From a content management point of view, we have implemented a number of workflows that optimize content for multi-channel delivery. It's no longer about one particular channel. We deal with a number of channels: WileyPlus, a number of third party platforms, and Wiley Custom Select [a database of content used by professors to build custom course materials]. And print is still an important channel for us.
With all of these channels, we've had to strengthen our workflows and the processes to get the content ready for multi-channel distribution.
Much of our current workflows are digital-first-focused where we are simultaneously working on digital components as we are working on finalizing the core content in a textbook, which includes text, art, and photos. While the authors are reviewing the proofs and finalizing the core content we are simultaneously working on animations, interactive simulations, adaptive content—a number of different threads that are growing out of the core content.
That's what's going on right now. We're trying to work in structured toolsets and also in the file formats where you can go from one format to the other easily without much rework.
How are you formatting content so that it easily transitions from one channel to another?
Wiley has it's own XML markup. We call it WileyML, and it is the basis for a lot of the ebooks that we produce but we're also starting to do more and more ebooks using EPUB 3 and HTML5 modules. We are moving towards the open standards in terms of ebooks but we're also, in the cases that we need to, taking an open standard ebook and adding additional functionality to optimize the experience in a particular channel.
Where is the global education audience growing?
Within Global Education we provide a growing number of services now. We acquired a company called Deltak Learning that plays into the online program management market, or hosting online courses—so that is a significantly growing market for Wiley. In terms of regions, obviously, the U.S. is a big market, but we're seeing growth in Europe, Asia, and in emerging markets.
Is mobile particularly important in emerging markets?
Absolutely. I think mobile is becoming very important everywhere but especially in emerging markets where the penetration of mobile access is increasing quite a bit.
Mobile technologies can help emerging markets in a number of ways. In a place like India, cell phone use has increased rapidly and is helping consumers access valuable information in rural areas where Wi-Fi access can be very limited. In general, mobile devices can provide quick access to content and related material for students.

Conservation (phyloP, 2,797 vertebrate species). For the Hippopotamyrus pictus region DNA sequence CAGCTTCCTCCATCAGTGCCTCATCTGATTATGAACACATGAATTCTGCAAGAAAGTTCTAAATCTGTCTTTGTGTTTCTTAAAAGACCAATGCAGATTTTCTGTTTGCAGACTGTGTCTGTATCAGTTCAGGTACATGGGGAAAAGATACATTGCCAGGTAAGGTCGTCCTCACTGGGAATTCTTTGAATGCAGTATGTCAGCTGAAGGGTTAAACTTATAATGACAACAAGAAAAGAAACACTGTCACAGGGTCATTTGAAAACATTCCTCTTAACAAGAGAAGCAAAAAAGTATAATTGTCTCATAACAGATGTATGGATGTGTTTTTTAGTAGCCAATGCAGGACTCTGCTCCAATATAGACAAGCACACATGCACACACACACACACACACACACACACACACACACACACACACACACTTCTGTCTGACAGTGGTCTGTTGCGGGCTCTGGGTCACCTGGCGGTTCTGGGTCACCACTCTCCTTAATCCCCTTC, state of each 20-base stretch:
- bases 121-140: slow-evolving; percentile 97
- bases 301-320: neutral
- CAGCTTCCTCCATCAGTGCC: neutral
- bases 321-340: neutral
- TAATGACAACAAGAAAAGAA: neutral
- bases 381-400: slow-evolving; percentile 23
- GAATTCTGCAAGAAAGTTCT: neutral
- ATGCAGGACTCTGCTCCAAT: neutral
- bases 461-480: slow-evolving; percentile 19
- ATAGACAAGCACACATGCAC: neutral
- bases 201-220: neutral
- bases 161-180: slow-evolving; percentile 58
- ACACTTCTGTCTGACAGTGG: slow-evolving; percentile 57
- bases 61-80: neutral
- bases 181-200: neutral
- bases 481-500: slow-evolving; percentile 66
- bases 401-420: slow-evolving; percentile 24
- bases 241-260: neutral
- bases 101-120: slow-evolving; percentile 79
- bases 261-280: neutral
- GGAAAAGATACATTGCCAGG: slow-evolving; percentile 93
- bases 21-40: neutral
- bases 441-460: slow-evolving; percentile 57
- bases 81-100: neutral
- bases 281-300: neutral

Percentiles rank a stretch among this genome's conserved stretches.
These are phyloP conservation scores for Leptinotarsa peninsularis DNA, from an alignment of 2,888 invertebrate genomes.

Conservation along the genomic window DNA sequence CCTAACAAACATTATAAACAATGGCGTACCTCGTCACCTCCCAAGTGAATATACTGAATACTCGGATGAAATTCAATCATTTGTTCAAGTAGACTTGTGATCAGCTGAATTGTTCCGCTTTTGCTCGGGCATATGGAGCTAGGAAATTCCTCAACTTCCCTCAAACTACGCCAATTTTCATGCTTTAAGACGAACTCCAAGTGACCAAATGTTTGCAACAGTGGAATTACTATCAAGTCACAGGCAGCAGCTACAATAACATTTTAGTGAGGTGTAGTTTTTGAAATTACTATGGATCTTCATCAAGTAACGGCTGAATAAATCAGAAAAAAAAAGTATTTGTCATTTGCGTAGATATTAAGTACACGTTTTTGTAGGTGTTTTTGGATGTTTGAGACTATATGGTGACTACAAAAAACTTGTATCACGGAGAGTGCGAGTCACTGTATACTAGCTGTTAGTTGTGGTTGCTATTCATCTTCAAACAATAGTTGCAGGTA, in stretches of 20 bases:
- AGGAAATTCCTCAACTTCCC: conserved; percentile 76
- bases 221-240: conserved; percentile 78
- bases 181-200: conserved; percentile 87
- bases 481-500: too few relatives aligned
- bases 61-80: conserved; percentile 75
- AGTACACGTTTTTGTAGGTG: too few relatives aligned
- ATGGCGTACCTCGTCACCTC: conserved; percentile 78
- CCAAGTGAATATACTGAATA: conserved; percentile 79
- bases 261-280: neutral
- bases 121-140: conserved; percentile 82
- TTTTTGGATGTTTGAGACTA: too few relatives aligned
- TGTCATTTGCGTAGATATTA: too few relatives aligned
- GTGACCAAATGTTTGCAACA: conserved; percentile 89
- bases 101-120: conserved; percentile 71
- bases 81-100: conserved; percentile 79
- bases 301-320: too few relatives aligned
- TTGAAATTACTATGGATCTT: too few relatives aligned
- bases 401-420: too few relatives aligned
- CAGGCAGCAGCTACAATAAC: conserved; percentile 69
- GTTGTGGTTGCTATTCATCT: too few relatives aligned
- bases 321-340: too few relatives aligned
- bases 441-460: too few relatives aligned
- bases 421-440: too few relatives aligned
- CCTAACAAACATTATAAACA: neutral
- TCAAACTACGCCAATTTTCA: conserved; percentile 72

So having mobile-friendly features is very critical for a publisher like us, and the industry in general, because there are a number of places where users might go straight to mobile to access content. As publishers work hard in improving the mobile friendly features of content (especially in education publishing) students and teachers can benefit a lot from it.
What do you think is the future of the digital education content?
In my mind, digital publishing is about great content and great technology. You need to have, of course, great content and you have to have robust content delivery mechanisms that take into account the new trends like adaptive and interactive. All those are important because the new generation students—like I said, my daughter—are growing up with a lot of exposure to social networks such as Twitter and Facebook. We need to incorporate a lot of the great things that these platforms have introduced into the traditional content models that the publishers have worked with.
The question is not so much about print or digital, the question is about how can we create great content with all these features that students have come to expect, and then it's all about making it available to the end user in whatever channel they prefer. If they like the print format at the end of the day, we give them a print copy. If they want a tablet-optimized version, we can do that, but to do that you have to provide content in the most universal format. That is publishers' main focus. They have to really think about how to keep the content in the most universal format so that they can quickly get into the format that the customer wants.